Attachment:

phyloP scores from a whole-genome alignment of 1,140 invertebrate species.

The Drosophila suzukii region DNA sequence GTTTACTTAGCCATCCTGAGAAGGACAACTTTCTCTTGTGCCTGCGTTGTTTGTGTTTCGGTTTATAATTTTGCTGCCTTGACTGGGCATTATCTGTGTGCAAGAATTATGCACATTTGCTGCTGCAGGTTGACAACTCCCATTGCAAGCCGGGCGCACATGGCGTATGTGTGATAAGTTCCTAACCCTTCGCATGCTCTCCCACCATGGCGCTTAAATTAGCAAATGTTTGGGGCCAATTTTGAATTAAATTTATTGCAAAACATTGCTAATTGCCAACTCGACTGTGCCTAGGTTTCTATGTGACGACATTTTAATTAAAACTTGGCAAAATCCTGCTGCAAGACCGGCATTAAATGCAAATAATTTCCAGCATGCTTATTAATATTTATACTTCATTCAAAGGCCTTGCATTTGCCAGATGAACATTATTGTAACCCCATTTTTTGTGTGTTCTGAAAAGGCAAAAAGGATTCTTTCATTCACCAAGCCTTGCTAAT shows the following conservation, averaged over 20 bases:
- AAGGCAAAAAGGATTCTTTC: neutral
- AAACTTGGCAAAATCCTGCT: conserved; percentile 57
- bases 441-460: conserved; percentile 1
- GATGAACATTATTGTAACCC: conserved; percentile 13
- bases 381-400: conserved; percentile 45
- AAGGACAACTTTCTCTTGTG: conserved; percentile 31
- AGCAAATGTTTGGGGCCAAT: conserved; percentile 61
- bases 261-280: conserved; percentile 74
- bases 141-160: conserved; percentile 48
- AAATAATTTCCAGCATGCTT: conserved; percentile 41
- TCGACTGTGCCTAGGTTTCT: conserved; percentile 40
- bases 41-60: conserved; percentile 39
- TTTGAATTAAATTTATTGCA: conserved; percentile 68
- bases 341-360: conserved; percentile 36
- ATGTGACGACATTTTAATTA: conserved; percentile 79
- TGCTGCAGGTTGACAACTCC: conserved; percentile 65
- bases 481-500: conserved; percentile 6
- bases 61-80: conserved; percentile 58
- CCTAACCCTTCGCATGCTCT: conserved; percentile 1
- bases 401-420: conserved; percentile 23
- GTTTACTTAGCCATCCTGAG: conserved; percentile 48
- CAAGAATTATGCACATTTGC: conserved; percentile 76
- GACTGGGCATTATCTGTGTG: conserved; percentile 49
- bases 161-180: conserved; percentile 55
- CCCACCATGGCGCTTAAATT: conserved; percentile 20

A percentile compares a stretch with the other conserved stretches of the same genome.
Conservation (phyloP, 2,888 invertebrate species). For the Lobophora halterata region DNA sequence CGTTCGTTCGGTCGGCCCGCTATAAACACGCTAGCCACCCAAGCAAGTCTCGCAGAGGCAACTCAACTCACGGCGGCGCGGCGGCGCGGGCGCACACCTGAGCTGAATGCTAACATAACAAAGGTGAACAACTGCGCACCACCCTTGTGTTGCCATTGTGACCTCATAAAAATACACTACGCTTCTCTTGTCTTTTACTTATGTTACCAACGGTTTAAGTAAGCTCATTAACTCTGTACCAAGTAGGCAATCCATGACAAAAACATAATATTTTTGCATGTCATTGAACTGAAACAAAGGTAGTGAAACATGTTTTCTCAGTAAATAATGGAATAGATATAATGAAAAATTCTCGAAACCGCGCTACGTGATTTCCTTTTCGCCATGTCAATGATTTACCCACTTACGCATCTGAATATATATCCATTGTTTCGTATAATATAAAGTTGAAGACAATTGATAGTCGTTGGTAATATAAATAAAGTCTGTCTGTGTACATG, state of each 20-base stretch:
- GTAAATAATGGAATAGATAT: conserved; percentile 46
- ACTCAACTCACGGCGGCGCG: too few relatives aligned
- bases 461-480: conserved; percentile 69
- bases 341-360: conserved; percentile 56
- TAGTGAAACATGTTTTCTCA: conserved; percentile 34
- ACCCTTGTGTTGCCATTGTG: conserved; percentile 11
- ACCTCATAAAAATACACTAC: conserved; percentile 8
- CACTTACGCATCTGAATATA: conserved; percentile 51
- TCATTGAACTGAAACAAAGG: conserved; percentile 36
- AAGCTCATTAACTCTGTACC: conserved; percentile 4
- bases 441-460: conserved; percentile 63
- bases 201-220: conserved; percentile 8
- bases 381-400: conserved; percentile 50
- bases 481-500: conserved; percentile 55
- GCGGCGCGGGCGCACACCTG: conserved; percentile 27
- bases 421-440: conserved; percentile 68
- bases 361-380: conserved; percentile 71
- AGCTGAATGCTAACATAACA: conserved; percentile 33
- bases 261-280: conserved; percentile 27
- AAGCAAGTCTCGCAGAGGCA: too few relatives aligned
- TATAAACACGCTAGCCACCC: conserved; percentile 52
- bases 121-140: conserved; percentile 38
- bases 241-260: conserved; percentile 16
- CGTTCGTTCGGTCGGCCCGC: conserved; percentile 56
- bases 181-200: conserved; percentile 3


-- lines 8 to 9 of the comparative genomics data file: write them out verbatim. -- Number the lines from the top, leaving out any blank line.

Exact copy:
- AAGGACAACTTTCTCTTGTG: conserved; percentile 31
- AGCAAATGTTTGGGGCCAAT: conserved; percentile 61